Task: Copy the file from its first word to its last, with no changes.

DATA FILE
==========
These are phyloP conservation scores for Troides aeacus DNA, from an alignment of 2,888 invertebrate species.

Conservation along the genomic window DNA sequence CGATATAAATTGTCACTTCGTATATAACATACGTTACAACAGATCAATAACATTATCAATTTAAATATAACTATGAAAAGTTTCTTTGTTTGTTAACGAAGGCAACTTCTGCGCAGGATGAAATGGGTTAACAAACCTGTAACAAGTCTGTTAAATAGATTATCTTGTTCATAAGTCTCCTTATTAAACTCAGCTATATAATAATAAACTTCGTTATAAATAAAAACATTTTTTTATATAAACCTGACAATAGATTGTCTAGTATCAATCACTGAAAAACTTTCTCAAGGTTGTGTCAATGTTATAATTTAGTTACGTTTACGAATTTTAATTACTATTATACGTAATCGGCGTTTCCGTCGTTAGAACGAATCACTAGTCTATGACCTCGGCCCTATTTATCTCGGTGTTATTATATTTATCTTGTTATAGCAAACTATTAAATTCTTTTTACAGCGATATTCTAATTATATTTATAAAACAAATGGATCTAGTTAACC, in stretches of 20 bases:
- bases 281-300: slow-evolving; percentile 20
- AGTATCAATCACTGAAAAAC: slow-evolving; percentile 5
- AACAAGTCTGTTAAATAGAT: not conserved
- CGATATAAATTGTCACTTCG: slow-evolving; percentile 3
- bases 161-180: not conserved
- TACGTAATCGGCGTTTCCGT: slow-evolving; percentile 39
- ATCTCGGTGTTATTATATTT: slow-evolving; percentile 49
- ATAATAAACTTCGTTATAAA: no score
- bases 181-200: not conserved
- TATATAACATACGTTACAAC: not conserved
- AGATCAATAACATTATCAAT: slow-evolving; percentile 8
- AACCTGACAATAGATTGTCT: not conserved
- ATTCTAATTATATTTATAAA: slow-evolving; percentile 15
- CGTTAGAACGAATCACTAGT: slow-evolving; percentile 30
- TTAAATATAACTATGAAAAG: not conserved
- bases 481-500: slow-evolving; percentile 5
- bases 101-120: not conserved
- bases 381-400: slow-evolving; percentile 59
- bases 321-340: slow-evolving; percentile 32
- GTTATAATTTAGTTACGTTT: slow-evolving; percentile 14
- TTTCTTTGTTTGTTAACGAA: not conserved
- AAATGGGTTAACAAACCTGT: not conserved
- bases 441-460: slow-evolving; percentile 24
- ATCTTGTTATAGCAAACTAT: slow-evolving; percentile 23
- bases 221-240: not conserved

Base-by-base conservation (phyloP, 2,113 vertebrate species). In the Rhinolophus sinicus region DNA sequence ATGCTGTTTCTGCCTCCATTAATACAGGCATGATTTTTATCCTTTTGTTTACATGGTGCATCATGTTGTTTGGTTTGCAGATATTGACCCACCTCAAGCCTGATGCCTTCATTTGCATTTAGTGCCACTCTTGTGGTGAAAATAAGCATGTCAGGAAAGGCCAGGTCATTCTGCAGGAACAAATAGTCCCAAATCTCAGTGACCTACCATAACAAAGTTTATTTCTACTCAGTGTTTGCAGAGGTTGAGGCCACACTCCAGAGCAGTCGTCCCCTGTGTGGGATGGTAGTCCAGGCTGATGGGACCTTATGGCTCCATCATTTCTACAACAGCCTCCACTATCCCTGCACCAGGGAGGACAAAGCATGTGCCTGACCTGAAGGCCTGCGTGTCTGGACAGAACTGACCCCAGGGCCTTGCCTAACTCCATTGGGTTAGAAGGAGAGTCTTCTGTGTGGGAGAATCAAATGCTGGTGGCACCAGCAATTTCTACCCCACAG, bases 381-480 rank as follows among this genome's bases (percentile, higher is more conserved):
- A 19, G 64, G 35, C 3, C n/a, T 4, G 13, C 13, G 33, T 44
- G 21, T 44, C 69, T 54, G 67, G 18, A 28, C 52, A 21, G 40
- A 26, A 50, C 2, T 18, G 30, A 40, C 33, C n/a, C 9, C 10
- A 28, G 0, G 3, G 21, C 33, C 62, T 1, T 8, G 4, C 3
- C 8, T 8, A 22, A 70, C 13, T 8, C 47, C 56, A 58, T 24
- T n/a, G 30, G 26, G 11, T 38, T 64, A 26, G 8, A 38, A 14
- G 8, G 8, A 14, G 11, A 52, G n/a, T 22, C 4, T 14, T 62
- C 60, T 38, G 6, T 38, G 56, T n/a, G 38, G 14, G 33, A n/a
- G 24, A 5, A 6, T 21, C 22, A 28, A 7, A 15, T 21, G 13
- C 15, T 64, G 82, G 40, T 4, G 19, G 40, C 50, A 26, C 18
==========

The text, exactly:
These are phyloP conservation scores for Troides aeacus DNA, from an alignment of 2,888 invertebrate species.

Conservation along the genomic window DNA sequence CGATATAAATTGTCACTTCGTATATAACATACGTTACAACAGATCAATAACATTATCAATTTAAATATAACTATGAAAAGTTTCTTTGTTTGTTAACGAAGGCAACTTCTGCGCAGGATGAAATGGGTTAACAAACCTGTAACAAGTCTGTTAAATAGATTATCTTGTTCATAAGTCTCCTTATTAAACTCAGCTATATAATAATAAACTTCGTTATAAATAAAAACATTTTTTTATATAAACCTGACAATAGATTGTCTAGTATCAATCACTGAAAAACTTTCTCAAGGTTGTGTCAATGTTATAATTTAGTTACGTTTACGAATTTTAATTACTATTATACGTAATCGGCGTTTCCGTCGTTAGAACGAATCACTAGTCTATGACCTCGGCCCTATTTATCTCGGTGTTATTATATTTATCTTGTTATAGCAAACTATTAAATTCTTTTTACAGCGATATTCTAATTATATTTATAAAACAAATGGATCTAGTTAACC, in stretches of 20 bases:
- bases 281-300: slow-evolving; percentile 20
- AGTATCAATCACTGAAAAAC: slow-evolving; percentile 5
- AACAAGTCTGTTAAATAGAT: not conserved
- CGATATAAATTGTCACTTCG: slow-evolving; percentile 3
- bases 161-180: not conserved
- TACGTAATCGGCGTTTCCGT: slow-evolving; percentile 39
- ATCTCGGTGTTATTATATTT: slow-evolving; percentile 49
- ATAATAAACTTCGTTATAAA: no score
- bases 181-200: not conserved
- TATATAACATACGTTACAAC: not conserved
- AGATCAATAACATTATCAAT: slow-evolving; percentile 8
- AACCTGACAATAGATTGTCT: not conserved
- ATTCTAATTATATTTATAAA: slow-evolving; percentile 15
- CGTTAGAACGAATCACTAGT: slow-evolving; percentile 30
- TTAAATATAACTATGAAAAG: not conserved
- bases 481-500: slow-evolving; percentile 5
- bases 101-120: not conserved
- bases 381-400: slow-evolving; percentile 59
- bases 321-340: slow-evolving; percentile 32
- GTTATAATTTAGTTACGTTT: slow-evolving; percentile 14
- TTTCTTTGTTTGTTAACGAA: not conserved
- AAATGGGTTAACAAACCTGT: not conserved
- bases 441-460: slow-evolving; percentile 24
- ATCTTGTTATAGCAAACTAT: slow-evolving; percentile 23
- bases 221-240: not conserved

Base-by-base conservation (phyloP, 2,113 vertebrate species). In the Rhinolophus sinicus region DNA sequence ATGCTGTTTCTGCCTCCATTAATACAGGCATGATTTTTATCCTTTTGTTTACATGGTGCATCATGTTGTTTGGTTTGCAGATATTGACCCACCTCAAGCCTGATGCCTTCATTTGCATTTAGTGCCACTCTTGTGGTGAAAATAAGCATGTCAGGAAAGGCCAGGTCATTCTGCAGGAACAAATAGTCCCAAATCTCAGTGACCTACCATAACAAAGTTTATTTCTACTCAGTGTTTGCAGAGGTTGAGGCCACACTCCAGAGCAGTCGTCCCCTGTGTGGGATGGTAGTCCAGGCTGATGGGACCTTATGGCTCCATCATTTCTACAACAGCCTCCACTATCCCTGCACCAGGGAGGACAAAGCATGTGCCTGACCTGAAGGCCTGCGTGTCTGGACAGAACTGACCCCAGGGCCTTGCCTAACTCCATTGGGTTAGAAGGAGAGTCTTCTGTGTGGGAGAATCAAATGCTGGTGGCACCAGCAATTTCTACCCCACAG, bases 381-480 rank as follows among this genome's bases (percentile, higher is more conserved):
- A 19, G 64, G 35, C 3, C n/a, T 4, G 13, C 13, G 33, T 44
- G 21, T 44, C 69, T 54, G 67, G 18, A 28, C 52, A 21, G 40
- A 26, A 50, C 2, T 18, G 30, A 40, C 33, C n/a, C 9, C 10
- A 28, G 0, G 3, G 21, C 33, C 62, T 1, T 8, G 4, C 3
- C 8, T 8, A 22, A 70, C 13, T 8, C 47, C 56, A 58, T 24
- T n/a, G 30, G 26, G 11, T 38, T 64, A 26, G 8, A 38, A 14
- G 8, G 8, A 14, G 11, A 52, G n/a, T 22, C 4, T 14, T 62
- C 60, T 38, G 6, T 38, G 56, T n/a, G 38, G 14, G 33, A n/a
- G 24, A 5, A 6, T 21, C 22, A 28, A 7, A 15, T 21, G 13
- C 15, T 64, G 82, G 40, T 4, G 19, G 40, C 50, A 26, C 18